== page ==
“The NPS mission is focused on preserving and protecting resources for visitor enjoyment,” Hallac says. “It is sometimes seen as a dual mission in which we are balancing the preservation of resources, while allowing and promoting the public’s ability to see and enjoy them.”
He says he thinks the USFWS, specifically in the context of the refuge system, “has a mission that is focused on conserving and protecting species and wildlife habitats.”
“There is no doubt that they make efforts to allow the public to enjoy the resources within refuges, but that is secondary to their primary purpose,” says Hallac, whose background with the Park Service is in natural resource management and who worked with USFWS on several restoration project in the Everglades.
“Refuge management policies tend to include a more direct and active management focus (enhancement) on resources to the benefit of wildlife,” he says. “That differs from NPS management, which tends to promote a more hands-off approach and one that is often described as ‘letting nature take its course.'”
Beyer says he looks at the issue as both agencies’ having a dual mission. Both, he says, encourage public use of the resources and emphasize preserving them for future generations to enjoy.
“But, they (the NPS) are heavier on the public use side and we are heavier on the wildlife side,” says Beyer.
“… I’m sure it is confusing to the public when two sister agencies, managing similar lands and species, do things differently,” adds Hallac. “However, there is great value in the related, but different missions of each agency; they complement each other as a network of protected lands across the U.S.”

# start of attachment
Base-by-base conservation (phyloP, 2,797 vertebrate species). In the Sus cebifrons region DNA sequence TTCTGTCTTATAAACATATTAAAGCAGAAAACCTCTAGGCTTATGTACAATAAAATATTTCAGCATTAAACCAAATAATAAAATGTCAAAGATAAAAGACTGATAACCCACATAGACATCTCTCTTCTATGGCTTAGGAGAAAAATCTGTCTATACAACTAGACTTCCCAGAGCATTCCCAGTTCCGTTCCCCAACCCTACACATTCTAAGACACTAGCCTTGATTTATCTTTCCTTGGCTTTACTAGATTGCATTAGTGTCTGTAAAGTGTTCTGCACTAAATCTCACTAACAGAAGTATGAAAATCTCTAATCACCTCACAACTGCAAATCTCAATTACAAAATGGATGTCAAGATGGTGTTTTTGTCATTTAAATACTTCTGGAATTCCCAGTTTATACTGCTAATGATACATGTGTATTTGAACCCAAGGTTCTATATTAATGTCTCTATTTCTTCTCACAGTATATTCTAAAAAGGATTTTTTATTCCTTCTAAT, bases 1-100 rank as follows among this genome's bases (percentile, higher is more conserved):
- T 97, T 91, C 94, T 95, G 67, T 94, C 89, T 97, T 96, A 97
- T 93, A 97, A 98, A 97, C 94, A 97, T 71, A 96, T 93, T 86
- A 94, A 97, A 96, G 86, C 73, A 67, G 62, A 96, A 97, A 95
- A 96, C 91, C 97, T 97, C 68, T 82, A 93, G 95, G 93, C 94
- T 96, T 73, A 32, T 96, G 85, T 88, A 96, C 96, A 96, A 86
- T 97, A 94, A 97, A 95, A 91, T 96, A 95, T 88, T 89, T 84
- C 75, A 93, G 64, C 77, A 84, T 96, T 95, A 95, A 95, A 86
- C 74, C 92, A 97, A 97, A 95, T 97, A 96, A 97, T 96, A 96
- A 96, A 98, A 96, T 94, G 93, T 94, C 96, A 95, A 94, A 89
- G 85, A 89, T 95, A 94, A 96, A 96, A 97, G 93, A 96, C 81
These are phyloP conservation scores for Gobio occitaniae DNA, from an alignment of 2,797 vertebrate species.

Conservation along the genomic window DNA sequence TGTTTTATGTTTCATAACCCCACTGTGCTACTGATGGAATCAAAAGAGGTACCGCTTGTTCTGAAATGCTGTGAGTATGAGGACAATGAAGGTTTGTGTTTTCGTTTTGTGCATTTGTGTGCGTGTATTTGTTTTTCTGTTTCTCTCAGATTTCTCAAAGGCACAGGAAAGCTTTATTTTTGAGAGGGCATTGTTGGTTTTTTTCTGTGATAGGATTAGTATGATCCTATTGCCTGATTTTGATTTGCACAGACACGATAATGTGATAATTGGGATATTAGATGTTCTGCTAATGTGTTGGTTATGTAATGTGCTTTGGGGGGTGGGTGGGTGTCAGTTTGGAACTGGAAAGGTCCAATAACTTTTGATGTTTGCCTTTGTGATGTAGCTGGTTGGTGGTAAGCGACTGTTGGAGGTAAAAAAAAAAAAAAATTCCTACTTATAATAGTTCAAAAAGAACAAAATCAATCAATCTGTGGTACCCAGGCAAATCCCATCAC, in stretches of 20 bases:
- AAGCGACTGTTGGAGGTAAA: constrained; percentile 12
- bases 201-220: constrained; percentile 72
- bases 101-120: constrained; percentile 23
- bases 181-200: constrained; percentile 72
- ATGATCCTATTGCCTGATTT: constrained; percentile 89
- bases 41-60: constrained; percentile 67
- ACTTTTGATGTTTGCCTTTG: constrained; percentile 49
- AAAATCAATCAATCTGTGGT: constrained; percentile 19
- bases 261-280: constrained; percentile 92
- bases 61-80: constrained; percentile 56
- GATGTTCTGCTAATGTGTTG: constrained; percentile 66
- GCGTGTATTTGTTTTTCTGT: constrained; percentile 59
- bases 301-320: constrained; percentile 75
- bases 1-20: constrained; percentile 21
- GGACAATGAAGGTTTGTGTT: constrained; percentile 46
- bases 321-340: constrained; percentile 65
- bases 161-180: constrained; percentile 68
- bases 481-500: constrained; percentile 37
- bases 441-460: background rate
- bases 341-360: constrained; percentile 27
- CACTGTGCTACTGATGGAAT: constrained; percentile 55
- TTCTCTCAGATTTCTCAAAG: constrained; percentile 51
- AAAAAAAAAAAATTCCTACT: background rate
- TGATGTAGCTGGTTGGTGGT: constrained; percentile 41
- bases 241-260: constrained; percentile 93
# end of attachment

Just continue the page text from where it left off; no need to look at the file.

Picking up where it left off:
If you haven’t spent any time exploring Pea Island refuge, now is a good time to do it. We’ve been having some warmer winter days — good for exploring the trails through the refuge and watching the waterfowl wintering there. That includes all kinds of species of ducks, Canada geese, snow geese, swans, and others who are spending their days resting and feeding on their migration route.
Pea Island has a really nice Visitor Center with exhibits, interpretative information, a gift shop, and maps of the area and the trails. The Visitor Center is open year-round, and there are also guided tours and programs in season.
There is other good news about visiting Pea Island refuge.
The N.C. Department of Transportation says the temporary bridge at Pea Island Inlet is scheduled to be completed in May, which means it shouldn’t be long before the area is cleaned up and the New Inlet boat ramp, which has been closed by the construction project, reopens.
Beyer says the boat ramp is very popular with refuge users and he gets a lot of questions about when it will be available to the public again for fishing, crabbing, and launching kayaks, canoes, and other watercraft.
FOR MORE INFORMATION
For more information on the Pea Island National Wildlife Refuge, go to https://www.fws.gov/refuge/pea_island/.